- A lot of positive developments exist to push markets higher but looming risks serve to temper optimism usually present with such strong earnings growth. Bottom line: there doesn’t appear to be a strong case for a plummeting market but neither for a sustained rally.
As you read more pieces like this, reflect after each one and begin to piece together content from what you’ve read. Building this understanding won’t happen overnight. Consider consulting these stock news apps to guide your thinking further.
2. Start Looking into Individual Companies
Naturally, you will come across individual companies. You should identify companies consistently performing well or making strides to improve.
I recommend starting by researching five companies you admire (preferably in different industries) and cultivating ideas about the strategies of each firm, their competitive advantages, and the core value they provide.
If you don’t believe any of these items to be durable over time, I would suggest moving on. You should recognize:
- what sets these companies apart from their peers,
- the prospects for the markets in which they operate (e.g., growing market vs. declining market), and
- how the market values them
The last item remains particularly important as the asset doesn’t so much matter but the price paid for it does. You can buy the most dogged companies for a fantastic price and earn a positive return while you can buy the most overpriced fantastic companies and lose money.
The point is you should pay considerable attention to the price companies trade for as this will be the greatest predictor of you potential returns: pay too much and risk losing money or paying too little and extracting some value the market didn’t assign the stock.
As far as the underlying businesses themselves, you should cast aside companies if you uncover something you don’t like. Don’t let sunk costs guide your thinking.
Ultimately, a stock represents a piece of a company, so sustainable profitability is an important factor.
Companies who continually produce losses, by definition, cannot survive without endless investor appetite for losses (a rare occurrence as long-term investors are in the business of buying profitable companies).
You really want to assess how profitable these companies can be, because before you decide how much to pay for a stock, you need to understand how much money that company makes.
If the company makes a lot of money consistently, you will likely have to pay more to acquire the stock.
The best stock picking services consider all of these variables when making their selections to subscribers.
3. Consider Investing in Index Funds
Investing is hard. It’s more art than exact science. By writing this investing step-by-step guide, my goal is not to simplify it. In fact, what I want to convey as clearly as possible is just how difficult it is to invest in individual stocks.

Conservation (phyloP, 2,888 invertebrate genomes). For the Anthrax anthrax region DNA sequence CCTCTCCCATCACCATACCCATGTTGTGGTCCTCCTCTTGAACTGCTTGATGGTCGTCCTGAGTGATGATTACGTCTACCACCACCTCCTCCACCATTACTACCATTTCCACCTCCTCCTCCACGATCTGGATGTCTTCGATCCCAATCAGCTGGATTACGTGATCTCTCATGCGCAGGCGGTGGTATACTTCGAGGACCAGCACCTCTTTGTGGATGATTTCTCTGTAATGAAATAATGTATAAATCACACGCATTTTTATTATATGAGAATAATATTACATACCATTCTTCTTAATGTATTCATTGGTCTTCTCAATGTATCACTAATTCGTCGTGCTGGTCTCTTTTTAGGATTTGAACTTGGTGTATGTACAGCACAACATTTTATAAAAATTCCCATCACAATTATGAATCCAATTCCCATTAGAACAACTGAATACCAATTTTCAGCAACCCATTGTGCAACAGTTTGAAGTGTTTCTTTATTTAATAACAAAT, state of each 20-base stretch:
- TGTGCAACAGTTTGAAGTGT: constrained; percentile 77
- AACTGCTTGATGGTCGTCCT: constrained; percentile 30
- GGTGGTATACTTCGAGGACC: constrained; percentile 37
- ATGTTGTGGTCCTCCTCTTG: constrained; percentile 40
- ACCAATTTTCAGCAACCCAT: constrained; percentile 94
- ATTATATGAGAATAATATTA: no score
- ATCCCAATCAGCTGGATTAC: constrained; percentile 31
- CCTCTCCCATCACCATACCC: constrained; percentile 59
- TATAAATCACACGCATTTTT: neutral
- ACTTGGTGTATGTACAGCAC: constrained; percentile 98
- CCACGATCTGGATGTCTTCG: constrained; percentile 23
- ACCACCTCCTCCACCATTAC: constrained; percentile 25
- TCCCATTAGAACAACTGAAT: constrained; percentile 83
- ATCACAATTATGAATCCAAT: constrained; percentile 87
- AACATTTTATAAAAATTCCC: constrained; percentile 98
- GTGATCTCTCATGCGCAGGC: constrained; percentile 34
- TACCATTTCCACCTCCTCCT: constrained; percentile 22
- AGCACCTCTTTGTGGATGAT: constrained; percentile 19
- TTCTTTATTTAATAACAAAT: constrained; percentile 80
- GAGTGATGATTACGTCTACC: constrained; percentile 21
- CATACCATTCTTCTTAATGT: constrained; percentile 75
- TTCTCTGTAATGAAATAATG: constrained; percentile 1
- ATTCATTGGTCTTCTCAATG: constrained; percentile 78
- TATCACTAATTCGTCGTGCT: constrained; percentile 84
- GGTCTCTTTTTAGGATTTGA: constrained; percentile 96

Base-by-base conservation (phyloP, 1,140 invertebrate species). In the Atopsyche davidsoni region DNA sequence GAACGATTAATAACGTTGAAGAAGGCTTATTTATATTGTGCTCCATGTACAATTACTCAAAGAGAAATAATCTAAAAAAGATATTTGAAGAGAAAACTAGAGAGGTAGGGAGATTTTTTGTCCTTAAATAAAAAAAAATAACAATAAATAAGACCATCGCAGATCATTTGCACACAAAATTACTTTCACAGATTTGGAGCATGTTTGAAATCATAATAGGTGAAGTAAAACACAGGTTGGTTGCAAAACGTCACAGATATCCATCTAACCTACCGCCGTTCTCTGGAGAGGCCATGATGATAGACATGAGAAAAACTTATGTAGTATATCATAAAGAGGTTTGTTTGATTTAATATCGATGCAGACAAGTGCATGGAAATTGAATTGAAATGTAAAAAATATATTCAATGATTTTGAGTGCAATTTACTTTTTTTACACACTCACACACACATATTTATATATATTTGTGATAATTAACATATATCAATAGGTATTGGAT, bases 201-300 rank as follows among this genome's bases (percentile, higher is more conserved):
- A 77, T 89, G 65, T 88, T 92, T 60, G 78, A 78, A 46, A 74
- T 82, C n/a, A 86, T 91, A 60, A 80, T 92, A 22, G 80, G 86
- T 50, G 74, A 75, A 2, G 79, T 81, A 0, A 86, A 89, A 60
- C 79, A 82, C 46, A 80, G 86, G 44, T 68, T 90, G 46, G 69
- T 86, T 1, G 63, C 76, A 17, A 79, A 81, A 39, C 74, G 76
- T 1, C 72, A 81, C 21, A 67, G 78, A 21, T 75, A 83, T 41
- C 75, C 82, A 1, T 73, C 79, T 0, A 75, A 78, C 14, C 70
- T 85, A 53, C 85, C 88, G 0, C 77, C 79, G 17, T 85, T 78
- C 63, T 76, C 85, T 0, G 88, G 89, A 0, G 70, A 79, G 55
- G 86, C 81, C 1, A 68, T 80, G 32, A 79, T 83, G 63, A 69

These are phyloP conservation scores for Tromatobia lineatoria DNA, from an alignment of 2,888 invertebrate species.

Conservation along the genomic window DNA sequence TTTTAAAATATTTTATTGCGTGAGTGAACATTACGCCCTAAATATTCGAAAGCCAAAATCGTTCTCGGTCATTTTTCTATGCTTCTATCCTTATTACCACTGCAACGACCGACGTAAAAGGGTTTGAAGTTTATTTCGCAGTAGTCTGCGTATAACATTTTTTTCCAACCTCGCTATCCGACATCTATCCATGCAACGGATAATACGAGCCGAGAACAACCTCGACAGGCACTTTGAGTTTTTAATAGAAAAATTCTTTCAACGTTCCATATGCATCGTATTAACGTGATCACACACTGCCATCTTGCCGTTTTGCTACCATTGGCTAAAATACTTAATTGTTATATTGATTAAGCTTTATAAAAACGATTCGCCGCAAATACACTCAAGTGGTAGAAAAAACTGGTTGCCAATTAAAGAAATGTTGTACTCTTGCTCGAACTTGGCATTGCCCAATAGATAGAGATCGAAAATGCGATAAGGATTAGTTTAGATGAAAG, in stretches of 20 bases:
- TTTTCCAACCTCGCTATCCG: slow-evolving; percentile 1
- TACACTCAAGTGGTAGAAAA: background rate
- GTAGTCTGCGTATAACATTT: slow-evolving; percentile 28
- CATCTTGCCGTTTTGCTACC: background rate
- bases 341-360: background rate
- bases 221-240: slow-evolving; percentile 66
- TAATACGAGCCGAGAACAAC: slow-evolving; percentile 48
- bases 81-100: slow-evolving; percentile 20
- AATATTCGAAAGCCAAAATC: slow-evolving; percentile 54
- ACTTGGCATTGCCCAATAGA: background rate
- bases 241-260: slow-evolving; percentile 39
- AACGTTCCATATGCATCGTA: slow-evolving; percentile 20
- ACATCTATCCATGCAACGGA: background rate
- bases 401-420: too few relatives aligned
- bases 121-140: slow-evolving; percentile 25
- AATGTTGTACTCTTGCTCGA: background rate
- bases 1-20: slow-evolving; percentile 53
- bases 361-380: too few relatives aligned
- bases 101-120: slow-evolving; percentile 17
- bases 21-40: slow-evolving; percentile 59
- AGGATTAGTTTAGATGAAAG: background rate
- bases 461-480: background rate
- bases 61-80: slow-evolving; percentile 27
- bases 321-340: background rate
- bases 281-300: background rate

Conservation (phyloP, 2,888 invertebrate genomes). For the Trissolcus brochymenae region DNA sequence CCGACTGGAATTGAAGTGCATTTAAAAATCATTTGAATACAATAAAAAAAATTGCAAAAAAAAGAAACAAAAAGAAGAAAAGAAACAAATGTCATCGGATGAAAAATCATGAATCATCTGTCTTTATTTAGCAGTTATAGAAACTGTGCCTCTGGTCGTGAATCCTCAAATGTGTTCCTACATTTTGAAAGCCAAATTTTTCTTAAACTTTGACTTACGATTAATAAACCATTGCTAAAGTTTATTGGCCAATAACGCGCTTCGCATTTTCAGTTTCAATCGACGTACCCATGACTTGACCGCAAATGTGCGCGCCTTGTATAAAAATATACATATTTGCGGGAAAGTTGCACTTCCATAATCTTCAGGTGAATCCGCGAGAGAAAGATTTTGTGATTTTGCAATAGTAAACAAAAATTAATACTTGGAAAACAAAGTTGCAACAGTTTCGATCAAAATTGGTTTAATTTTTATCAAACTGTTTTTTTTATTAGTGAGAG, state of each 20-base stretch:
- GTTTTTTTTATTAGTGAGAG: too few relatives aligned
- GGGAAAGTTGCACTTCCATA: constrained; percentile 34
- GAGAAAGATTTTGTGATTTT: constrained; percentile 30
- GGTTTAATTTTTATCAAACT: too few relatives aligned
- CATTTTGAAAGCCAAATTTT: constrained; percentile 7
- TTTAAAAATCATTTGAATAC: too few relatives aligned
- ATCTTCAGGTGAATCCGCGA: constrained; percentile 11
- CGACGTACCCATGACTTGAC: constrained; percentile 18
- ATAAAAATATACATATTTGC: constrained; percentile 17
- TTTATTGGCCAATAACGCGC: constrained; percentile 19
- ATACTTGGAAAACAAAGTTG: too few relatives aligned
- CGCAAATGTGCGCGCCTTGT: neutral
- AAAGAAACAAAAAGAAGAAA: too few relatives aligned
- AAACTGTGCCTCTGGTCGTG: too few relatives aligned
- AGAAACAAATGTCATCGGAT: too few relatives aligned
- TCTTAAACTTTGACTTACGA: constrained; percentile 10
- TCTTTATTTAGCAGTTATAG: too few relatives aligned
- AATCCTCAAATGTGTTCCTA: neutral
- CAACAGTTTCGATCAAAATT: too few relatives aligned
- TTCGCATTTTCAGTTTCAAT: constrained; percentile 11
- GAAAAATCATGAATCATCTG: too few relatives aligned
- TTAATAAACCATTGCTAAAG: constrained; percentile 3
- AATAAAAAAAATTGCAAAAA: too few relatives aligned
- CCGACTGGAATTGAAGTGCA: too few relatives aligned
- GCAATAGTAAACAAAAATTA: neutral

Investing is so much more than following some rules of thumb. Getting an edge is difficult so you shouldn’t develop irrational self-confidence and think you have an investing edge when you really don’t.
Usually, being humble and saying to yourself that you don’t really know can be great to steady your decision-making.
If you don’t have confidence in selecting individual companies to outperform the market, another strategy is to invest in index funds like ETFs, mutual funds or some combination of the best target date funds. My preferred investing strategy involves investing in low-cost index fund ETFs through brokerages which don’t charge trading commissions like Webull, Firstrade, or M1 Finance.
You can also choose to invest in index funds on Robinhood or many of the best Robinhood alternatives, all of which come with their strengths and weaknesses.
How to Start Investing Money
Many options exist for starting to invest money, even with small amounts, thanks to many new brokerages on the market. Several offer fractional investing opportunities, meaning instead of forking over $1,250+ for a single share of Google (GOOG), you can purchase a smaller fraction in line with the amount of money you have to invest and your desired investment.
Additionally, the best brokers and robo-advisors also avoid charging trading commissions for your investments, meaning you can contribute in increments as small as you can afford. This is of particular importance to Millennials who may not have significant sums of money to invest all at once, but rather have small amounts of cash which come available after accounting for all of the expenses in the monthly budget.
1. M1 Finance (DIY Investors)
- Available: Sign up here
- Price: Free to open account; no commissions on stock/ETF trades
This service provides the option to invest in “pies,” or mini portfolios which have underlying stock and ETF selections.
The service allows you to create your own “pies” or rely on over 80 expertly-created portfolios to align your investment with your stated financial objectives.
Additionally, M1 Finance provides automatic rebalancing between funds to mitigate your asset allocation straying too far from the optimum selection.
The service does this as you contribute money, make withdrawals and over time if you do nothing. Thus makes M1 Finance one of the best investing apps for beginners, in my opinion.
Kids can even use this money app to start investing early with the help of their parents managing their investments through a custodial account. Index funds are the best investments for a teenager to learn how to start investing.
My wife and I use a robo-advisor to handle all of our individual retirement account (IRA) investments because it takes the guesswork out of deciding which stocks or index fund ETFs to buy.
This automated diversification and fee minimization aligns with our investing philosophy and allows us to focus on attention elsewhere while our money works for us in the background.
2. Public.com: Best Free Stock App for Theme-Based Investing
- Available via desktop, Apple iOS and Android App on Google Play
- Best For: New investors with limited capital